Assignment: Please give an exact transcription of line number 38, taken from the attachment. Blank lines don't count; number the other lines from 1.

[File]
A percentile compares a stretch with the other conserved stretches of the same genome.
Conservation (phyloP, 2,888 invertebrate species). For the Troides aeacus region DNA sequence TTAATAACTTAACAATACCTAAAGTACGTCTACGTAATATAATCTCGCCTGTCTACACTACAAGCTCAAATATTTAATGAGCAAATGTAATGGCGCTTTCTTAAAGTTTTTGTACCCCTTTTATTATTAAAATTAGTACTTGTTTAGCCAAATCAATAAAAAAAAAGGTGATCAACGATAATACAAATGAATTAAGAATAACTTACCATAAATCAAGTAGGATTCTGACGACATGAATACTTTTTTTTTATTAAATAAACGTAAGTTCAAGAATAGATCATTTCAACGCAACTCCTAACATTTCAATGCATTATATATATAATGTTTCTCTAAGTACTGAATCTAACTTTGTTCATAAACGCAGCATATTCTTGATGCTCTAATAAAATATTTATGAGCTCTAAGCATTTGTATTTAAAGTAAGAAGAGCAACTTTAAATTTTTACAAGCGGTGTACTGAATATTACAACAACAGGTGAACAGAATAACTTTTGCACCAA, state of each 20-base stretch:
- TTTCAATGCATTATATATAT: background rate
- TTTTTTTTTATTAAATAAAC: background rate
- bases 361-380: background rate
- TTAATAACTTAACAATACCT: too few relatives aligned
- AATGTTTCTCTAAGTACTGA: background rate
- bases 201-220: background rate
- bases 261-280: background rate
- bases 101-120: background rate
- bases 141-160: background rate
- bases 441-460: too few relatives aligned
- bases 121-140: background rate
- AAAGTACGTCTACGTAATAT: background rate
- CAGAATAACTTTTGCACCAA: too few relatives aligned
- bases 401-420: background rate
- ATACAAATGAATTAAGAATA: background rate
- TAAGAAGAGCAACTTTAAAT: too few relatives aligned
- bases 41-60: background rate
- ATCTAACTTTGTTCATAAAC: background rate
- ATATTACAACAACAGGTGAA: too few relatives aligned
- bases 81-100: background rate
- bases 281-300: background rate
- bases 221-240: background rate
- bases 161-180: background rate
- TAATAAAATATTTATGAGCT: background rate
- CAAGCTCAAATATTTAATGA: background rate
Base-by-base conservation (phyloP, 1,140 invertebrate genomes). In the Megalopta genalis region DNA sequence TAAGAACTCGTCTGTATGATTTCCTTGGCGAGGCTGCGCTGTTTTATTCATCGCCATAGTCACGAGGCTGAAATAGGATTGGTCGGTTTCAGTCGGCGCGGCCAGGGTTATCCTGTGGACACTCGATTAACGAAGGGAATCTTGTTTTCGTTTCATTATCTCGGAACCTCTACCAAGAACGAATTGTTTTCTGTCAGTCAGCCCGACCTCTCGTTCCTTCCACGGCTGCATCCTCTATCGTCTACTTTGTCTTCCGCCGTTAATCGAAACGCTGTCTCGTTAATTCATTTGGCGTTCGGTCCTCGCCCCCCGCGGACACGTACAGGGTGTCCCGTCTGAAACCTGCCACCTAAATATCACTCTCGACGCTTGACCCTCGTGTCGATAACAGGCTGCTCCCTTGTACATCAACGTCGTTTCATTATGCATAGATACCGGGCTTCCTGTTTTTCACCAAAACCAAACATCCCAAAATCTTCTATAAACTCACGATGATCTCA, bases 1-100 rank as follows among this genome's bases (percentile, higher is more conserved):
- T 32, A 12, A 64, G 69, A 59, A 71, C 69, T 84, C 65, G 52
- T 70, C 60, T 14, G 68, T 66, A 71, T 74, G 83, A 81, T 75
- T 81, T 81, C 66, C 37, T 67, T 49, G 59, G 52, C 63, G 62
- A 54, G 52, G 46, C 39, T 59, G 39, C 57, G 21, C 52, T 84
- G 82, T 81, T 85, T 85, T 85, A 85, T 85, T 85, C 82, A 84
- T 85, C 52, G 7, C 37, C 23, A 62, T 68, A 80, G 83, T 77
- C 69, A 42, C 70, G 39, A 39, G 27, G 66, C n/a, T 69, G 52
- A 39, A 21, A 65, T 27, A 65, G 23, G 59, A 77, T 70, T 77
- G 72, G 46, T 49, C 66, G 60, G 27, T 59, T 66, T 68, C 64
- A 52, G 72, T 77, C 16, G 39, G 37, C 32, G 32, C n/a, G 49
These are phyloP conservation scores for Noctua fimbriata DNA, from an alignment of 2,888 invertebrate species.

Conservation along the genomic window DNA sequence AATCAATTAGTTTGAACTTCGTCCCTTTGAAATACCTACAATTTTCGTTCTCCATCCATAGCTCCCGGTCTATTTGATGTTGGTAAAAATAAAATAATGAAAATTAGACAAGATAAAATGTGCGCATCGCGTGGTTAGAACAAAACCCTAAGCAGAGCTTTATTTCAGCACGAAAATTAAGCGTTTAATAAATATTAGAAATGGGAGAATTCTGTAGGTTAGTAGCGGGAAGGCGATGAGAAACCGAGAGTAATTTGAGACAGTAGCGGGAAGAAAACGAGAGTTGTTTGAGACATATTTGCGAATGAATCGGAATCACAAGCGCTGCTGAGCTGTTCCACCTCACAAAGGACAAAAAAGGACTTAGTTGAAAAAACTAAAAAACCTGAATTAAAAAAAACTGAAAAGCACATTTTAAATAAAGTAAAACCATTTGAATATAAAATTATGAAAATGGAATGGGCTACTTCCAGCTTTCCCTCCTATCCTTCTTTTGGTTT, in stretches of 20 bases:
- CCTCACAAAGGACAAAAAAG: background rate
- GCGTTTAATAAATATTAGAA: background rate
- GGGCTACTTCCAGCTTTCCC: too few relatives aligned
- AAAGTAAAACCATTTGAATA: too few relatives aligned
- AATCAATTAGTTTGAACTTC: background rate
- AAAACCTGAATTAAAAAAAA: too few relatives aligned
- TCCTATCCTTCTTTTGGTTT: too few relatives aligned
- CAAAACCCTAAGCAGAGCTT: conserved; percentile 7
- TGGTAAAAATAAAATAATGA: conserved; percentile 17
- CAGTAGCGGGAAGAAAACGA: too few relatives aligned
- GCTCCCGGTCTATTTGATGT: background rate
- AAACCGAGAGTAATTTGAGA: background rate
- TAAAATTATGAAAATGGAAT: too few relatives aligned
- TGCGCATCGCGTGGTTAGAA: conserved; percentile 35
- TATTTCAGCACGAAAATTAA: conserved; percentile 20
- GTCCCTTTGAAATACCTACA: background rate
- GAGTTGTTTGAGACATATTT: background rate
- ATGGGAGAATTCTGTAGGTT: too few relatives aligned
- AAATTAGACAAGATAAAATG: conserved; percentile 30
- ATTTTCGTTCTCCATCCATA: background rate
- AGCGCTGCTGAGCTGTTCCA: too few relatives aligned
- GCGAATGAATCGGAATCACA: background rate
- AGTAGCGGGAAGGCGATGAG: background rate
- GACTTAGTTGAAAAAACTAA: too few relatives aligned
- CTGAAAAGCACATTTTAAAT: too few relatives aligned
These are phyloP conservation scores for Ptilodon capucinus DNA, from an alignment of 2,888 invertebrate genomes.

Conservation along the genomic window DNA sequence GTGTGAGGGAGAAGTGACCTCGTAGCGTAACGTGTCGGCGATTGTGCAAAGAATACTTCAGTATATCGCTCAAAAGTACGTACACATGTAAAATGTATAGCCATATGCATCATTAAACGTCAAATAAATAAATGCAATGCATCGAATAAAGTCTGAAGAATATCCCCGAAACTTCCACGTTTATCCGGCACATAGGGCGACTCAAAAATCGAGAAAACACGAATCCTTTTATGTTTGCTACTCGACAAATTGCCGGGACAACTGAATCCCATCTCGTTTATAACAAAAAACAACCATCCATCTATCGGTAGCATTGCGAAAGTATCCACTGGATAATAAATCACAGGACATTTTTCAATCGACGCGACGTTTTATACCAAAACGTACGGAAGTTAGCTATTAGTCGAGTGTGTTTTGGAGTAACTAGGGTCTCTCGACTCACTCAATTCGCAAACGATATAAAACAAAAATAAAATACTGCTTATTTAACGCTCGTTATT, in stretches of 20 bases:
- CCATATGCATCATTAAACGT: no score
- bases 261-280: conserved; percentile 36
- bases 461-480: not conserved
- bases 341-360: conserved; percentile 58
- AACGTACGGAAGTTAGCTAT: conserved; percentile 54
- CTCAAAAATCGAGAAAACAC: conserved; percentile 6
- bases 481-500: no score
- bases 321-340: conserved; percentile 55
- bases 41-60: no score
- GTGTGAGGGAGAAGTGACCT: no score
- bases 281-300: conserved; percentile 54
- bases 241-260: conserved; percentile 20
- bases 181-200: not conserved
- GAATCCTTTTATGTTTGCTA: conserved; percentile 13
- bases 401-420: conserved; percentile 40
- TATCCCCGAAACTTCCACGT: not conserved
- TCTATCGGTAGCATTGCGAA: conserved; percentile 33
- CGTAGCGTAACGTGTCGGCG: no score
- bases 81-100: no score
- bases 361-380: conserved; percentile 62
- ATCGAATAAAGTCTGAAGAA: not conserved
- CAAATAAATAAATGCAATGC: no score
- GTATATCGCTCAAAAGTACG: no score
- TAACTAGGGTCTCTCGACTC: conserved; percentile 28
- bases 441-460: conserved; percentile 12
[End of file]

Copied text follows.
- A 52, G 72, T 77, C 16, G 39, G 37, C 32, G 32, C n/a, G 49